During the pendancy of the now-famous Lee v. Weisman case, the Weismans received hate mail and death threats. In another well-known case, which ultimately went before the Fifth Circuit Court of Appeals, involving a challenge to a high school coach's policy requiring the team to say the Lord's Prayer, the complaining student was taunted by fellow students and spectators and was called a "little atheist" by a teacher during a lecture. In fact, the divisiveness and strife that can be facilitated by government-sanctioned religious activity in the public schools were addressed by Justice Blackmun in his concurring opinion in Lee v. Weisman. In a significant footnote in that concurrence, he quotes James Madison's Memorial and Remonstrance against Religious Assessments and a recent statement by an ACLU official in Utah who noted that the organization's position on school prayer "elicits death threats." In particular, Justice Blackmun was concerned with the "`anguish, hardship and bitter strife' [that] result `when zealous religious groups struggle with one another to obtain the Government's stamp of approval." That portion of the relevant note in the concurring opinion reads as follows:

James Madison stated the theory even more strongly in his "Memorial and Remonstrance" against a bill providing tax funds to religious teachers: "it degrades from the equal rank of Citizens all those whose opinions on Religion do not bend to those of the Legislative authority. Distant as it may be in its present, from the Inquisition it differs from it only in degree. The one is the first step, the other the last in the career of intolerance" The Complete Madison, at 303. Religion has not lost its power to engender divisiveness. "Of all the issues the ACLU takes on—reproductive rights, discrimination, jail and prison conditions, abuse of kids in the public schools, police brutality, to name a few—by far the most volatile issue is that of school prayer. Aside from our efforts to abolish the death penalty, it is the only issue that elicits death threats." Parish Graduation Prayer Violates the Bill of Rights, 4 Utah Bar J. 19 (June/July 1991).

    Finally, consider the statements of the Reverend Dr. James Forbes, an African-American minister who is currently the senior minister at Riverside Church in New York City. Reverend Forbes testified against a proposed constitutional amendment regarding school prayer in September 1995. During that testimony, he recalled from his youth in North Carolina "the pain and the damage to one's religious consciousness that the majority can inflict." He equated his minority racial status with his minority religious status, noting that as a Pentecostal growing up he belonged to a minority in a town where mainline Protestant denominations far outnumbered Pentecostals. He was also in the minority among Pentecostals because he did not speak in tongues. Reverend Forbes testified:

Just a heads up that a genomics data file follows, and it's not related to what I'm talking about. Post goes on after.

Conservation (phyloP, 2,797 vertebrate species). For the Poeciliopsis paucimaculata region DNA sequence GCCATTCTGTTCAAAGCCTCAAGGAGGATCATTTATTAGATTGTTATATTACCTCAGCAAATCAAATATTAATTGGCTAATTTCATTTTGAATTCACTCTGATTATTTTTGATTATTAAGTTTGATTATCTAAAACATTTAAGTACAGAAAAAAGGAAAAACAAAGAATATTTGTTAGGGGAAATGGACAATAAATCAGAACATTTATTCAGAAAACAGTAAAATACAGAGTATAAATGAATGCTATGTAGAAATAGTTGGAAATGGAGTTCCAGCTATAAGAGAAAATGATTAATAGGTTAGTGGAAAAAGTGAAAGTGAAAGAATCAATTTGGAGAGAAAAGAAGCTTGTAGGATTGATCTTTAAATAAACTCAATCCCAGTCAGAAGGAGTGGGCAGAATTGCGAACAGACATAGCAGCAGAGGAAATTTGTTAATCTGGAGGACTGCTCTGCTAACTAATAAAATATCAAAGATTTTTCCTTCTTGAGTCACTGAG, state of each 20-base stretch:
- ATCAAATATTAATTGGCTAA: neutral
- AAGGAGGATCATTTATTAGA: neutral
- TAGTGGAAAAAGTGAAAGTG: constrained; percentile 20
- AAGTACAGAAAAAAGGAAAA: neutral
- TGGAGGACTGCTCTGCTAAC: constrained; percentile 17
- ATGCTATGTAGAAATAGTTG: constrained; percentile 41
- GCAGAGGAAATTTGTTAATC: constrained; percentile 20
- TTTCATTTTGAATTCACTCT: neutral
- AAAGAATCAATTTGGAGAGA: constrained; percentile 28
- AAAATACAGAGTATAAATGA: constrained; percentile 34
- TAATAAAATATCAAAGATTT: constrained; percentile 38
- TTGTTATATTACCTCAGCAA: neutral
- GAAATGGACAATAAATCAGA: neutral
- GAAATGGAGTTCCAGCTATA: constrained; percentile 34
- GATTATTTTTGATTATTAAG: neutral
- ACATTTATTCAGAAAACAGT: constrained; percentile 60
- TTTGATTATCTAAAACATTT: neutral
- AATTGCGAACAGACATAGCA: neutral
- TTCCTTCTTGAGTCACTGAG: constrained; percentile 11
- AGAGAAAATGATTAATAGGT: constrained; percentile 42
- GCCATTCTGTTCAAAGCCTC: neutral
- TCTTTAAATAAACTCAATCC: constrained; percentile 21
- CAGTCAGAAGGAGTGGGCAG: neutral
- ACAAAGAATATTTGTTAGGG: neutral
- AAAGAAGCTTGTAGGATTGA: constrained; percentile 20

When you feel affirmed by God in your spirit, but the community in which you live, in promoting its own religious practices, rejects your personal affirmation, you are led to question the authenticity of your own spiritual relationship with God. Having suffered doubly from the suspicion of those of other religions and those of my own, I have a sense of the suffering of Lisa Herdahl and her children. I believe that no government should ever inflict such suffering upon the religious minority. As a religious leader, I am self-critical enough to know how easy it is in the passion of the moment to promote one's own faith in a manner which is oppressive and intolerant of the religious views of others [emphasis added].

    These are some examples of the discrimination that dissenters and religious minorities are subject to when religion and the public schools mix in the United States. The examples indicate a pattern linking public school religious exercises to discrimination and intolerance, though not one that will necessarily occur at every school. The types of religious exercises vary, but each is organized, public, and calls attention to religious differences. Additionally, as the next chapter demonstrates, there is currently a highly organized and well-funded campaign aimed at bringing school prayer and other religious exercises back into the public schools. Thus, the likelihood of incidents such as those described in this chapter occurring and the potential for religious divisiveness in public schools and their surrounding communities are increasing. As will be discussed in Chapters Six, Seven, and Ten, there is currently no legal mechanism available that is able to directly address this discrimination and harassment effectively.

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Table of Contents

Ch. 1 From Riots to Harassment 3
Ch. 2 The Christian Right and the Public Schools 19
Ch. 3 The Current Legal Status of Public School Religious Exercises 44
Ch. 4 The Social Context 74
Ch. 5 Where Do We Go from Here? 88
Ch. 6 The Utility of Antidiscrimination Law 103
Ch. 7 The Limitations of Using the Constitution 128
Ch. 8 A Model for Protecting Religious Minorities and Dissenters 144
Ch. 9 The Proposed Statute and the Free Speech and Free Exercise Clauses 176
Ch. 10 Can Existing Law Help? 192
Ch. 11 Somebody Make It Stop 206
Notes 213
Index 265